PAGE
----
Anger over huge power bills in 'preventable' Texas weather crisis

Anger over huge power bills in 'preventable' Texas weather crisis

米テキサス州、寒波で電気料金が急騰 170万円のケースも

Millions of Texans were still without safe water on Sunday as officials fielded angry complaints over shockingly large power bills spawned by a cold weather crisis that Houston's mayor said was ultimately preventable.
The frigid air mass that paralyzed parts of the southern and central United States early in the week claimed some 70 lives, left millions temporarily without power and froze water lines.
All of what happened this week was foreseeable and preventable, Houston Mayor Sylvester Turner told CBS's Face the Nation, saying it had long been clear that the independent electric grid in Texas was vulnerable to extreme weather.
Turner said Houston, the fourth-largest US city, still needed both plumbing supplies and plumbers, but was making progress in restoring service.
Houston residents have been told to continue boiling water until Monday. Nearby Galveston, on the Gulf of Mexico, ended its boil-water order on Sunday.
Some 31,000 households remained without electricity on Sunday, the poweroutage.us website said, and many Texans were suffering an added insult: monthly electric bills sometimes running as high as $16,000 or more.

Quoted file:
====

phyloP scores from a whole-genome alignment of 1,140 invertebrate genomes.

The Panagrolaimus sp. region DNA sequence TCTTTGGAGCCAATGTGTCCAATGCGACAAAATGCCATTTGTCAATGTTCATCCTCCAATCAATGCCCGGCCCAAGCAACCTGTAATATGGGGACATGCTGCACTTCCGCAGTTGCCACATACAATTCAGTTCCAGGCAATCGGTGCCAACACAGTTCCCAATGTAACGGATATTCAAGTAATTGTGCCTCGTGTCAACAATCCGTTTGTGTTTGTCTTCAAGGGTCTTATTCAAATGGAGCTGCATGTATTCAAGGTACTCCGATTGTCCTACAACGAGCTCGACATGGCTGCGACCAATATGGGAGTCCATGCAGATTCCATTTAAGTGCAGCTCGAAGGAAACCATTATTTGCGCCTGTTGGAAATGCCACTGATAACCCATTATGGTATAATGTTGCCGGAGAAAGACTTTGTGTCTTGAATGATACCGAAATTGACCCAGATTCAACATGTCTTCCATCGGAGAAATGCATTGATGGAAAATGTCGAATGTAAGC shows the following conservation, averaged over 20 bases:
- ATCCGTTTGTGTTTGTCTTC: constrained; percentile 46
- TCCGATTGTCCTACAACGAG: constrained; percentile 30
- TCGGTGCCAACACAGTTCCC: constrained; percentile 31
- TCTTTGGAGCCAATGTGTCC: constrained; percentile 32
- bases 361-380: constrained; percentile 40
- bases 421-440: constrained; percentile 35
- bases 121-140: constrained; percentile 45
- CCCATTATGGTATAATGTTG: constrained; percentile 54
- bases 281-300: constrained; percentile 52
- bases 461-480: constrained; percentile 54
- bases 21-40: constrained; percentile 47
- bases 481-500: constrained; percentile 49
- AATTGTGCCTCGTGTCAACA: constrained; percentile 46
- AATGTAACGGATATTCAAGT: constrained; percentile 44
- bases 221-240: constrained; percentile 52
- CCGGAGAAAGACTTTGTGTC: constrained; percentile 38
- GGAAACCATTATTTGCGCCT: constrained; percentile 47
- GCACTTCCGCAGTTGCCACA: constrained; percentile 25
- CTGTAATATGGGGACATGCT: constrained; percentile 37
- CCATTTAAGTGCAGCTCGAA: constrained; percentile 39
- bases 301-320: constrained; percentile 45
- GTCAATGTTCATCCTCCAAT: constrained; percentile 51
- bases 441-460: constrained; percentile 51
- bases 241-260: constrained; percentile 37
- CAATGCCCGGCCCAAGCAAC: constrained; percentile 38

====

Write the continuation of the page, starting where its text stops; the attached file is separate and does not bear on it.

While most of the state's utility customers are on fixed-rate plans, some had signed up to variable-rate plans that can save money in fair weather but produce explosive increases in frigid temperatures.
Turner said those bills, those exorbitant costs (should be) borne by the state of Texas, and not the individual consumers who did not cause this catastrophe.
President Joe Biden on Saturday issued a major-disaster declaration for much of the state, providing badly needed financial and administrative aid.
His spokeswoman Jen Psaki said Sunday that Biden hoped to visit Texas as early as this week if he could do so without interfering with recovery efforts.
Michael McCaul, a Republican congressman from Texas, said the financial impact of the weather crisis could equal that of Hurricane Harvey, a devastating 2017 storm that caused an estimated $125 billion in damages.
He said Biden's emergency declaration could provide funds to help users pay their exorbitant electric bills.
That's the current plan, with federal assistance, to be able to help homeowners, he said on CNN.
State and local officials have demanded investigations of how the power crisis unfolded so disastrously.
A US senator, Tina Smith, a Democrat of Minnesota, has called for a federal investigation. She said spot prices of natural gas had spiked by up to 100 times normal rates, which utilities had passed on to customers.

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